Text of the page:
5:23-24 An essential part of life in the Messianic kingdom is that we immediately deal with any of these three murderous attitudes, especially if the other person senses our hatred, silent treatment, or despising mockery. There is no point in seeking to bribe God by religious observances to avoid a loving reconciliation.
5:25-26 This principle also applies to litigation, which
inevitably ends badly for both parties. There are better ways for matters
to be settled in the kingdom (as in 18:10-17). But this does not mean we
allow ourselves to get walked over by ruthless enemies (see under 5:43-44).
5:27 All societies have rules to protect a marriage relationship. Even couples who live common law, with no written law to bind them, usually find it unacceptable if a partner lies, and cheats, and has an affair on the side.
5:28 This text has often been used by preachers to create guilt. But since God designed us to find others attractive mere admiration cannot be sinful. To use a modern example, Joe goes to Chicago on a business trip, enjoys lunch with an attractive buyer, but loves his wife and has no intention of being unfaithful. Jim also has lunch with an attractive buyer, decides to seduce her if he can, but cannot do it because he discovers her husband has a gun and shot the previous guy. Jack has a lunch with an attractive buyer, and gets to bed her that afternoon. Jack has committed legal adultery, but from God's point of view Jim "has already committed adultery with her in his heart." Joe was attracted and tempted, but there was no decision to commit adultery.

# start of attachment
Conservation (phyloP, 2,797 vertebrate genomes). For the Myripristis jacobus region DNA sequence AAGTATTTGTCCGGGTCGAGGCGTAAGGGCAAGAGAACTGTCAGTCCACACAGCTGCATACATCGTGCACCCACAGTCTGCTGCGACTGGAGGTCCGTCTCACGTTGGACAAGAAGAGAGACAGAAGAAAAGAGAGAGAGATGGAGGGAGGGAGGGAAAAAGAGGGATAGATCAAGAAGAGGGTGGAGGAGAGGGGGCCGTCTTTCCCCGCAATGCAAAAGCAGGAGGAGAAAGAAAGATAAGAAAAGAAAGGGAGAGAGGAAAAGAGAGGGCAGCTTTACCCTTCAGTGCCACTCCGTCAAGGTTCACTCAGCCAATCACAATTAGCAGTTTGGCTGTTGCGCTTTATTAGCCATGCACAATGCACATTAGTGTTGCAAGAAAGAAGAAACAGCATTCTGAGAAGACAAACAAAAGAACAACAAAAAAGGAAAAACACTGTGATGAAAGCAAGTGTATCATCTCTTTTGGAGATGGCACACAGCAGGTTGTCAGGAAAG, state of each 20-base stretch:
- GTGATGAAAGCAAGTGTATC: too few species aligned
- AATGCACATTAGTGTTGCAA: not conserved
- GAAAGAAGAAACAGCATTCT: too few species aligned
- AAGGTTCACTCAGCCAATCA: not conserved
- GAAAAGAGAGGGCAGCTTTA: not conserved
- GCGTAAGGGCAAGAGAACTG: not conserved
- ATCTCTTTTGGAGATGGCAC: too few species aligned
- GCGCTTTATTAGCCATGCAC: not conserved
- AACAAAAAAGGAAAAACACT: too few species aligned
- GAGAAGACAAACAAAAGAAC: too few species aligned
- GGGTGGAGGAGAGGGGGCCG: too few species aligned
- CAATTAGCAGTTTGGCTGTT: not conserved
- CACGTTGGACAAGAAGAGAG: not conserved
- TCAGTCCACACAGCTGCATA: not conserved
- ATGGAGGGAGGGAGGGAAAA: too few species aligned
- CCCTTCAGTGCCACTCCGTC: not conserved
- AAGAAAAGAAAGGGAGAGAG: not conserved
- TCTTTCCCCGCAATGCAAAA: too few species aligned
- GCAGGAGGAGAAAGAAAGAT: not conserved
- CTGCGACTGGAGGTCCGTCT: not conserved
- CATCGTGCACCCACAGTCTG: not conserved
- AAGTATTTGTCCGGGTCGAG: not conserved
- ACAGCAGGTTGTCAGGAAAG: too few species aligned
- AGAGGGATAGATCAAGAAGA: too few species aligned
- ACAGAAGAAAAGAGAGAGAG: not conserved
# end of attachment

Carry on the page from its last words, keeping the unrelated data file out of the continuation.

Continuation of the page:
5:29-30 In aiming a bow the arrow is put on the bow string, it is pulled back with the right hand, then the left eye is closed, and the right eye looks along the arrow at the target. In the previous verse Jack let fly his adulterous arrow. But Jim was equally adulterous when he had already taken aim on the woman. Joe found the person attractive, and may have been tempted to picture adultery, but he never took aim unfaithfully.
Here tearing out the right eye and cutting off the right hand is obviously not a literal call to blind and maim oneself. It is a powerful metaphor of turning away from the intention to commit adultery. In other parts of the New Testament the strength to do this is by the power of the Holy Spirit.